Most members of the TRF start the same way. They fancy having a go at riding dirt roads. They buy a bike. They realise they need to learn where to ride so they find the TRF on Google. That's where the fun begins.

In a little over a year Central Bristol TRF member Chris Baker has gone from a complete newbie to full on enthusiastic club 'doer'. We caught up with him to find out what 'getting out what you put in' actually looks like.

TRF:

Hi Chris. Thanks for talking to us. I came across your story via the excellent Central Bristol TRF website. It seems as though there is a good energy around riding Green Roads over your way?

Chris:

Yes there a good bunch down here. Its not just about Greenlaning. We tend to get stuck into all things two wheeled and off road. Last year alone i was a traveling marshall at an enduro, raced my 1st time card enduro (which almost killed me), entered a couple of rally’s and entered a horse event to help Wiltshire TRF, although the van broke down and we never made it. I had a go at riding trials bikes and learnt a hell of a lot about green roads. How to identify them on maps and after about 6 months started leading my own runs. And this was all through members of Central Bristol TRF.

TRF:

So you’re a fairly new member of the TRF but obviously you’re getting stuck in. How did you find the club in the first place?

Chris: 

I’ve been riding road bikes for while, I love to travel on two wheels and the great outdoors. I always wanted to have a go at trials bikes, I grew up on BMX and mountain bikes and the odd C90 in the old quarry’s where i used to live, but the problem was where to ride. Thats when i came across the TRF and green roads. I didn’t know anything about either. I went out and bought an old XR250 and signed up with the TRF just over a year ago.

I didn’t know what to expect. The club has some great characters and is laid back and friendly. I had potterd around on the bike not really knowing what i was doing, drowning my XR and almost myself in a swollen ford in the process (valuable lessons learned there!) until a newbies ride came up with Andy Howes as run leader. He took us up the Fosse Way and into the Cotswolds. Andy doesn't do things by half’s, We clocked up some 120 miles that day, I was knackered but totally hooked and buzzing for days from the new adventure I had just had.

TRF:

Has the TRF lived up to your expectations?

Chris:

I can honestly say that personally, joining the TRF has been one of the best things I’ve ever done. Every weekend is an adventure and i just cant wait to get out there and learn and see more. Although most of my time with the TRF this far has been local to my own club. I do keep an eye on what is going on nationally and all the great work that is going on. So yes I would say it has more than lived up to my expectations. Its not just about riding green lanes but being part of a big family where you can meet some of the best kinds of like minded people. And its always good fun.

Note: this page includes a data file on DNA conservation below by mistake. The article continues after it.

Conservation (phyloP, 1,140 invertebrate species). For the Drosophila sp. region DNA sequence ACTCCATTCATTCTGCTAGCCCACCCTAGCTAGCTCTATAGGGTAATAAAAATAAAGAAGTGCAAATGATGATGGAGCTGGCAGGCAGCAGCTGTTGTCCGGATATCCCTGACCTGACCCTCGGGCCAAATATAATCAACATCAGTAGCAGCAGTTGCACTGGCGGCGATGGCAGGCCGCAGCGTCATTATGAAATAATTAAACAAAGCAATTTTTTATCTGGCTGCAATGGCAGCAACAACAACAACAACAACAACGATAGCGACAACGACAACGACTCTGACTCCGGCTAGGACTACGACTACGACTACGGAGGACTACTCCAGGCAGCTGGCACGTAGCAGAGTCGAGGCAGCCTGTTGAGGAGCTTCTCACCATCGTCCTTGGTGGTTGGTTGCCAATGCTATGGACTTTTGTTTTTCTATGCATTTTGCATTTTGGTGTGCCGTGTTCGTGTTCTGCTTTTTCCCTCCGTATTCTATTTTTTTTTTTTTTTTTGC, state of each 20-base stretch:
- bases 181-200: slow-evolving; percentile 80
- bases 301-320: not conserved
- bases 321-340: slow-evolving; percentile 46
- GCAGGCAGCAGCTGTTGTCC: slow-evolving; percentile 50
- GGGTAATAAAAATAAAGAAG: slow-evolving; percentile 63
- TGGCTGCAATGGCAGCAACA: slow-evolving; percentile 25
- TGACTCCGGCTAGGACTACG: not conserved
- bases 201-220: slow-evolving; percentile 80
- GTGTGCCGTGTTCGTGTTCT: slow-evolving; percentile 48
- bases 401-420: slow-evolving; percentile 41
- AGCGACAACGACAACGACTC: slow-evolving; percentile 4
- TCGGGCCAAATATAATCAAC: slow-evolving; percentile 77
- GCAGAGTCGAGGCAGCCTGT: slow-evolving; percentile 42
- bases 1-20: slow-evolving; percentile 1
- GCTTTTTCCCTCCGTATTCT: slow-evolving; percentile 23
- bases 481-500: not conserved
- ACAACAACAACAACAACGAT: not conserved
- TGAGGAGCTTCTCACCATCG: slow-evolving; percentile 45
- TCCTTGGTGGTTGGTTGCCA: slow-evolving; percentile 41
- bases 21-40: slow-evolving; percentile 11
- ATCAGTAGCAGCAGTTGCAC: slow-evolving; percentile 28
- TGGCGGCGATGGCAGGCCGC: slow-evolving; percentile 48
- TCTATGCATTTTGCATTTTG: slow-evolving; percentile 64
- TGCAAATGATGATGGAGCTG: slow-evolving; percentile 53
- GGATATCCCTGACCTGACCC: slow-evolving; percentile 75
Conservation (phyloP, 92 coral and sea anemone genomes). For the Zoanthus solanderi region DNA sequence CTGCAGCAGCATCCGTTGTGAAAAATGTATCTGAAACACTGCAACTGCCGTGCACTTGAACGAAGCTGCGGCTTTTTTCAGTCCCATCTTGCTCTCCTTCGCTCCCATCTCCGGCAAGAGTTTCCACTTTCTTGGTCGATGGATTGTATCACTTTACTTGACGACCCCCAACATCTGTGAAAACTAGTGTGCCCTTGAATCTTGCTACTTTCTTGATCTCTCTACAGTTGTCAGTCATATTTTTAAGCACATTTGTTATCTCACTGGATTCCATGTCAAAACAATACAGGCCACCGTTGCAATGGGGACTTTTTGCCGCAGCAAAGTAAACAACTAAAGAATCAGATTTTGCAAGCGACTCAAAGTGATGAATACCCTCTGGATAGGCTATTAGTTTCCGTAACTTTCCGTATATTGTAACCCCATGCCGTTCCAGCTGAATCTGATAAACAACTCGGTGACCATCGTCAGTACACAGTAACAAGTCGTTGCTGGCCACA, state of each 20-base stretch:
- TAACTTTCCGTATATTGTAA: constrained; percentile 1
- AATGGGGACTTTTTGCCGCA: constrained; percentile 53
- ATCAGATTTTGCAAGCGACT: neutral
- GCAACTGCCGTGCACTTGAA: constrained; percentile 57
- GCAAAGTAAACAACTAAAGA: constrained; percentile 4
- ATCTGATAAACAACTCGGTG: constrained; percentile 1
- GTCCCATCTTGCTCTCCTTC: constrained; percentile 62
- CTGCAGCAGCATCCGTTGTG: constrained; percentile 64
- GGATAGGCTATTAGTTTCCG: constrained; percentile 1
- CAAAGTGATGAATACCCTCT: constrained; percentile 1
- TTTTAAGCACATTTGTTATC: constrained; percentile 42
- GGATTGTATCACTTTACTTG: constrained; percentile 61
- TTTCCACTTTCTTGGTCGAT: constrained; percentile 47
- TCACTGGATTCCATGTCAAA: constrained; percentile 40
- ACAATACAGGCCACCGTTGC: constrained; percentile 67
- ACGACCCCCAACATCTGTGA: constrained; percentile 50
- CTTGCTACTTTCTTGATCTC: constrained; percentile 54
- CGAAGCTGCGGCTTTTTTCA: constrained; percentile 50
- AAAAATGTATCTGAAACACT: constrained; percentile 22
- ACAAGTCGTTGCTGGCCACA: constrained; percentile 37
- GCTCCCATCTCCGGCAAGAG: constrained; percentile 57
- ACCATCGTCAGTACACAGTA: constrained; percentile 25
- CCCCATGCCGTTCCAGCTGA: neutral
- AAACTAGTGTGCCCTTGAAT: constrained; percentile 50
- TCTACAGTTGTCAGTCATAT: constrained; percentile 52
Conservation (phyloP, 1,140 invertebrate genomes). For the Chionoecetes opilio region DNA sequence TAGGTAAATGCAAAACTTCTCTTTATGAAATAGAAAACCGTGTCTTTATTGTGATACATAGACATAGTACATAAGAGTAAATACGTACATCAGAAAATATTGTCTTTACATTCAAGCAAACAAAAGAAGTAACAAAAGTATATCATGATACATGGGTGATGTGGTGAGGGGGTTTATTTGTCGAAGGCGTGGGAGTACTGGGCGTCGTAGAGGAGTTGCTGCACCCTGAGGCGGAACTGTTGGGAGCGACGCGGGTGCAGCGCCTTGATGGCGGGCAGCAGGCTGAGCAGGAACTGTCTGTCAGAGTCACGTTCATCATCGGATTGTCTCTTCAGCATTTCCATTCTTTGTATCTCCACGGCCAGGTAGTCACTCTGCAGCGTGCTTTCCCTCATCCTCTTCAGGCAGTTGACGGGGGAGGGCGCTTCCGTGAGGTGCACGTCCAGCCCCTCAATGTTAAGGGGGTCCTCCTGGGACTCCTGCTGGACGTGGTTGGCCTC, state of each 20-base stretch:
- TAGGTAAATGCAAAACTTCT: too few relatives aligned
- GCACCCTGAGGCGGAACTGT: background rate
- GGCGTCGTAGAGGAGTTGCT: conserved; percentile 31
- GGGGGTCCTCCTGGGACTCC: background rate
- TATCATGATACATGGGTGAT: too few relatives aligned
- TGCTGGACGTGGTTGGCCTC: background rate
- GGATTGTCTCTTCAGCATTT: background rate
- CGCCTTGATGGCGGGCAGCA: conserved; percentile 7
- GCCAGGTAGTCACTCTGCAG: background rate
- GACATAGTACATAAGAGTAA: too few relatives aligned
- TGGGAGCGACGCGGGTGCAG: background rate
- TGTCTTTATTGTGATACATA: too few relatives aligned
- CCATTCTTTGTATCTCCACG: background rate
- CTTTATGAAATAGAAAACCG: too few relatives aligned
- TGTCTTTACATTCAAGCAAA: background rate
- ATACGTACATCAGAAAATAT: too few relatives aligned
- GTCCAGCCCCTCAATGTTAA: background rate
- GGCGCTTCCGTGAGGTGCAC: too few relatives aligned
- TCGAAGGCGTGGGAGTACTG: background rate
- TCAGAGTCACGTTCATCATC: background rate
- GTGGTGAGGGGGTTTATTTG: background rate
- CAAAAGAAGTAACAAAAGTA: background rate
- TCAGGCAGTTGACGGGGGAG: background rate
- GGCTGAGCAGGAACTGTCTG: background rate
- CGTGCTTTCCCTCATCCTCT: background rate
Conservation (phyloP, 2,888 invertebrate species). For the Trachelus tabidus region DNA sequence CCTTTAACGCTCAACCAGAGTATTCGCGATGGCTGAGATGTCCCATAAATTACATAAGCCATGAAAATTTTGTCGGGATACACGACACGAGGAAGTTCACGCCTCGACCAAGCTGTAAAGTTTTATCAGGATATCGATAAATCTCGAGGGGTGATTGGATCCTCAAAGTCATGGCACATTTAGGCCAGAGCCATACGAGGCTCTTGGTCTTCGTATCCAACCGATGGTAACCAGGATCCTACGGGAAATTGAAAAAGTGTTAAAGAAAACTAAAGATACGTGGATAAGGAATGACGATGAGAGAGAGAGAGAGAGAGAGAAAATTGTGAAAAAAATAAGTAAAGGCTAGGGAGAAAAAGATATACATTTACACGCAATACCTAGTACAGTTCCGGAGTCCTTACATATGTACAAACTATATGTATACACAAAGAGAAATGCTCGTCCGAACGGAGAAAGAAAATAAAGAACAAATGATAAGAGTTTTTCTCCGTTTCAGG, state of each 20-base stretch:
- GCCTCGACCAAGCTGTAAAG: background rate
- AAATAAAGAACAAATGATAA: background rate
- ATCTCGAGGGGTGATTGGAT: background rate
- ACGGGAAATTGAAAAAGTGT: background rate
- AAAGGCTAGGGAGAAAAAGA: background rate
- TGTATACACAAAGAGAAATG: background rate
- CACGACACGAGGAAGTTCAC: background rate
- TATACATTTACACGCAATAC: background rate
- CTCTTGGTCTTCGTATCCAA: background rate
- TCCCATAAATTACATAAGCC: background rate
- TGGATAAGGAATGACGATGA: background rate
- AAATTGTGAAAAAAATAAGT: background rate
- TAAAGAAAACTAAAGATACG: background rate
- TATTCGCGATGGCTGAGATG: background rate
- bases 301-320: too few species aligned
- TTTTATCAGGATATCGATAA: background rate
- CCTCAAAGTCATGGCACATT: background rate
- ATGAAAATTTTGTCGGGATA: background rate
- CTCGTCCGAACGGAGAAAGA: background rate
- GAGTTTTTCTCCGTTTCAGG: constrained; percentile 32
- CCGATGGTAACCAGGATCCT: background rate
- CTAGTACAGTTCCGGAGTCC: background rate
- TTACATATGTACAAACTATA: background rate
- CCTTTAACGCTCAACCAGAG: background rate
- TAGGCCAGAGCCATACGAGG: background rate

TRF:

What’s the riding like over in Bristol? Have you got a good network of Green Roads?

Chris:

We are quite lucky down here. We have one of the highest concentrations of Green Roads in the country. Bristol is perfectly placed and surrounded by different areas all with very different types of lanes. The most local ones in Bath and north Somerset are unsealed rocky affairs between hedge rows. Some are quite technical but nothing too difficult.

To the north east we have the rolling hills of the Cotswolds. A great place to take newbies with its easy going flowing lanes.

East and South east we can ride over in to Wiltshire TRF's area and you have the vast open planes of the Marlborough Downs and Salisbury Plain with chalky lanes that can be lethal in the winter but have some fantastic panoramas.

Then if we really want a challenge we just hop over the Severn Bridge to the Wye valley. Its full of steep rocky knarly technical lanes, some of the hardest I know, but always a great day out and set in the lush green wooded valley that follows the river Wye. We spent a fair bit of time in the Wye last year helping Andy Howes work out the route for the final day of the Byways Tour which the club led.

And all of this can be ridden to from your own doorstep. So yeah we are pretty lucky.

TRF:

Great stuff Chris. Any advice for anyone out there thinking of joining the TRF?

Chris:

If you like motorbikes and adventure in the great outdoors, and getting away from all the hustle and bustle of modern life you will love the TRF.

Green lanes are one of those best kept secrets. You will be amazed at whats hidden away on your own doorstep.

Get stuck in, you will only get out what you put in.

Learn the knowledge that is available within your club. Maps of your local lanes, Bikes, riding skills ect.

Its great being lead on a ride out but if you can do it yourself and run lead you can go out whenever and wherever you want. And once you have this knowledge you can pass it on to the next generation of the TRF.

Most of all get on your bike as much as you can. The better you can ride the more you will enjoy it and this only comes with time on the bike.

Getting fit and fun at the same time? That should be a good enough reason to join the TRF as any.

On a side note. If any other TRF regions fancy a trip down south we would be more than happy to show you around. Be it a gentle day out in the Cotswolds or if you fancy a challenge in the Wye Valley. Just get in touch.


Central Bristol TRF are a very active club in the south west of England. If you are in the area and would like to connect check out their website.